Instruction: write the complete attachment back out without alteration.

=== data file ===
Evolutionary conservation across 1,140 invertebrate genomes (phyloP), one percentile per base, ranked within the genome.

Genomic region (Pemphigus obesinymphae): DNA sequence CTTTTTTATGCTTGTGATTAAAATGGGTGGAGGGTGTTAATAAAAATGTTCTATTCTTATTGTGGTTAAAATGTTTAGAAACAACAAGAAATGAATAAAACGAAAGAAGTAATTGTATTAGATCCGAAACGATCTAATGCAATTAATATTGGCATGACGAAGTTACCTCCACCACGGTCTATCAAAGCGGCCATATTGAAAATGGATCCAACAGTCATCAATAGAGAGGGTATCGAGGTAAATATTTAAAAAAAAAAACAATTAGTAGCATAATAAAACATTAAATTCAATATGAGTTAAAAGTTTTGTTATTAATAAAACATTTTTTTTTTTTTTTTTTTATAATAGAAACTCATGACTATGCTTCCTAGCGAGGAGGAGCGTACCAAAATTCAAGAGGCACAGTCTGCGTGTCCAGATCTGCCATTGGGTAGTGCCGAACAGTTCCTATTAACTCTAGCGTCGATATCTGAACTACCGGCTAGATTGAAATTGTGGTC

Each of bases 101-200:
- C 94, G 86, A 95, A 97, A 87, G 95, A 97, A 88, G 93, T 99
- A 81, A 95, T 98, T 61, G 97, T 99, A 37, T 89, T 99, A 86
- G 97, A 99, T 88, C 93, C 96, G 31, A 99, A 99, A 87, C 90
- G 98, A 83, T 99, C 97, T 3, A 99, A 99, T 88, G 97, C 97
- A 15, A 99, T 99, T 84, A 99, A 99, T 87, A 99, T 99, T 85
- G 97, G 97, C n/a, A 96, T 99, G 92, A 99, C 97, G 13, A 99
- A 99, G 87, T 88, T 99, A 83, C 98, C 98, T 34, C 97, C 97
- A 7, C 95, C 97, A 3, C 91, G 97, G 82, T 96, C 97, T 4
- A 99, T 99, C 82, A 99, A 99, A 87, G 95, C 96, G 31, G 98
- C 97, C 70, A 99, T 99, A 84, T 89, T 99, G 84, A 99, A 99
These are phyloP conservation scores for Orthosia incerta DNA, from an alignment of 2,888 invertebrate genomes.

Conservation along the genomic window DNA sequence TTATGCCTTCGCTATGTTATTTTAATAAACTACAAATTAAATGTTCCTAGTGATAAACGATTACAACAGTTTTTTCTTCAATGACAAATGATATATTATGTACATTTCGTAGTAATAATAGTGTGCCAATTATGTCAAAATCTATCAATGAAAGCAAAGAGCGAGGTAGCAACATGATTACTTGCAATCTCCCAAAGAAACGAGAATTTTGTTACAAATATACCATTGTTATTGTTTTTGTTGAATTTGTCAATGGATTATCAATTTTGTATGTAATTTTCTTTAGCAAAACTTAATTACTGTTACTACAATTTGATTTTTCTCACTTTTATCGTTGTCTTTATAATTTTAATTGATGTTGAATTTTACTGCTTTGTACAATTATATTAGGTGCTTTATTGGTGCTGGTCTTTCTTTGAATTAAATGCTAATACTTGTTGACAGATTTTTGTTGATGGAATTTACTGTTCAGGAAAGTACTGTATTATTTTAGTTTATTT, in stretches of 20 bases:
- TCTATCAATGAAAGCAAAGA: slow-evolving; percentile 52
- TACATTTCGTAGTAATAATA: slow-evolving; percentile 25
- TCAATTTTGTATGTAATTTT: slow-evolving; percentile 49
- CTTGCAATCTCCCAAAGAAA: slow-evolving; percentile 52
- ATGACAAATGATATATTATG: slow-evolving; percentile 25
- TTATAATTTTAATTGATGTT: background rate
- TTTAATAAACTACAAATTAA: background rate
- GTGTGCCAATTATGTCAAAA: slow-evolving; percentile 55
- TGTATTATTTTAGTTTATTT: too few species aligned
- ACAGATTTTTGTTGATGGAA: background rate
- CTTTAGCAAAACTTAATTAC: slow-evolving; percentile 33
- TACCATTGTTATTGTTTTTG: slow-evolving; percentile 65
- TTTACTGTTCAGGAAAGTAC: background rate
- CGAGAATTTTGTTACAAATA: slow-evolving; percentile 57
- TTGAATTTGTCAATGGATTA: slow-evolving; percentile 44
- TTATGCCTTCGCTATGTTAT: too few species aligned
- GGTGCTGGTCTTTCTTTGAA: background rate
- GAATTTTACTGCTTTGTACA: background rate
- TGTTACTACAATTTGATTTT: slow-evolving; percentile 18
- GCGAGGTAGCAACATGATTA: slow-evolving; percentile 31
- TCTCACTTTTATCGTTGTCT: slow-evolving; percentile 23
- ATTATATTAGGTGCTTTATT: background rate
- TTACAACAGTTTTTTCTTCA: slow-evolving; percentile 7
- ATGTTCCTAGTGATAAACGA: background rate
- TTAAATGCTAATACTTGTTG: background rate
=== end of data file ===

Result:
Evolutionary conservation across 1,140 invertebrate genomes (phyloP), one percentile per base, ranked within the genome.

Genomic region (Pemphigus obesinymphae): DNA sequence CTTTTTTATGCTTGTGATTAAAATGGGTGGAGGGTGTTAATAAAAATGTTCTATTCTTATTGTGGTTAAAATGTTTAGAAACAACAAGAAATGAATAAAACGAAAGAAGTAATTGTATTAGATCCGAAACGATCTAATGCAATTAATATTGGCATGACGAAGTTACCTCCACCACGGTCTATCAAAGCGGCCATATTGAAAATGGATCCAACAGTCATCAATAGAGAGGGTATCGAGGTAAATATTTAAAAAAAAAAACAATTAGTAGCATAATAAAACATTAAATTCAATATGAGTTAAAAGTTTTGTTATTAATAAAACATTTTTTTTTTTTTTTTTTTATAATAGAAACTCATGACTATGCTTCCTAGCGAGGAGGAGCGTACCAAAATTCAAGAGGCACAGTCTGCGTGTCCAGATCTGCCATTGGGTAGTGCCGAACAGTTCCTATTAACTCTAGCGTCGATATCTGAACTACCGGCTAGATTGAAATTGTGGTC

Each of bases 101-200:
- C 94, G 86, A 95, A 97, A 87, G 95, A 97, A 88, G 93, T 99
- A 81, A 95, T 98, T 61, G 97, T 99, A 37, T 89, T 99, A 86
- G 97, A 99, T 88, C 93, C 96, G 31, A 99, A 99, A 87, C 90
- G 98, A 83, T 99, C 97, T 3, A 99, A 99, T 88, G 97, C 97
- A 15, A 99, T 99, T 84, A 99, A 99, T 87, A 99, T 99, T 85
- G 97, G 97, C n/a, A 96, T 99, G 92, A 99, C 97, G 13, A 99
- A 99, G 87, T 88, T 99, A 83, C 98, C 98, T 34, C 97, C 97
- A 7, C 95, C 97, A 3, C 91, G 97, G 82, T 96, C 97, T 4
- A 99, T 99, C 82, A 99, A 99, A 87, G 95, C 96, G 31, G 98
- C 97, C 70, A 99, T 99, A 84, T 89, T 99, G 84, A 99, A 99
These are phyloP conservation scores for Orthosia incerta DNA, from an alignment of 2,888 invertebrate genomes.

Conservation along the genomic window DNA sequence TTATGCCTTCGCTATGTTATTTTAATAAACTACAAATTAAATGTTCCTAGTGATAAACGATTACAACAGTTTTTTCTTCAATGACAAATGATATATTATGTACATTTCGTAGTAATAATAGTGTGCCAATTATGTCAAAATCTATCAATGAAAGCAAAGAGCGAGGTAGCAACATGATTACTTGCAATCTCCCAAAGAAACGAGAATTTTGTTACAAATATACCATTGTTATTGTTTTTGTTGAATTTGTCAATGGATTATCAATTTTGTATGTAATTTTCTTTAGCAAAACTTAATTACTGTTACTACAATTTGATTTTTCTCACTTTTATCGTTGTCTTTATAATTTTAATTGATGTTGAATTTTACTGCTTTGTACAATTATATTAGGTGCTTTATTGGTGCTGGTCTTTCTTTGAATTAAATGCTAATACTTGTTGACAGATTTTTGTTGATGGAATTTACTGTTCAGGAAAGTACTGTATTATTTTAGTTTATTT, in stretches of 20 bases:
- TCTATCAATGAAAGCAAAGA: slow-evolving; percentile 52
- TACATTTCGTAGTAATAATA: slow-evolving; percentile 25
- TCAATTTTGTATGTAATTTT: slow-evolving; percentile 49
- CTTGCAATCTCCCAAAGAAA: slow-evolving; percentile 52
- ATGACAAATGATATATTATG: slow-evolving; percentile 25
- TTATAATTTTAATTGATGTT: background rate
- TTTAATAAACTACAAATTAA: background rate
- GTGTGCCAATTATGTCAAAA: slow-evolving; percentile 55
- TGTATTATTTTAGTTTATTT: too few species aligned
- ACAGATTTTTGTTGATGGAA: background rate
- CTTTAGCAAAACTTAATTAC: slow-evolving; percentile 33
- TACCATTGTTATTGTTTTTG: slow-evolving; percentile 65
- TTTACTGTTCAGGAAAGTAC: background rate
- CGAGAATTTTGTTACAAATA: slow-evolving; percentile 57
- TTGAATTTGTCAATGGATTA: slow-evolving; percentile 44
- TTATGCCTTCGCTATGTTAT: too few species aligned
- GGTGCTGGTCTTTCTTTGAA: background rate
- GAATTTTACTGCTTTGTACA: background rate
- TGTTACTACAATTTGATTTT: slow-evolving; percentile 18
- GCGAGGTAGCAACATGATTA: slow-evolving; percentile 31
- TCTCACTTTTATCGTTGTCT: slow-evolving; percentile 23
- ATTATATTAGGTGCTTTATT: background rate
- TTACAACAGTTTTTTCTTCA: slow-evolving; percentile 7
- ATGTTCCTAGTGATAAACGA: background rate
- TTAAATGCTAATACTTGTTG: background rate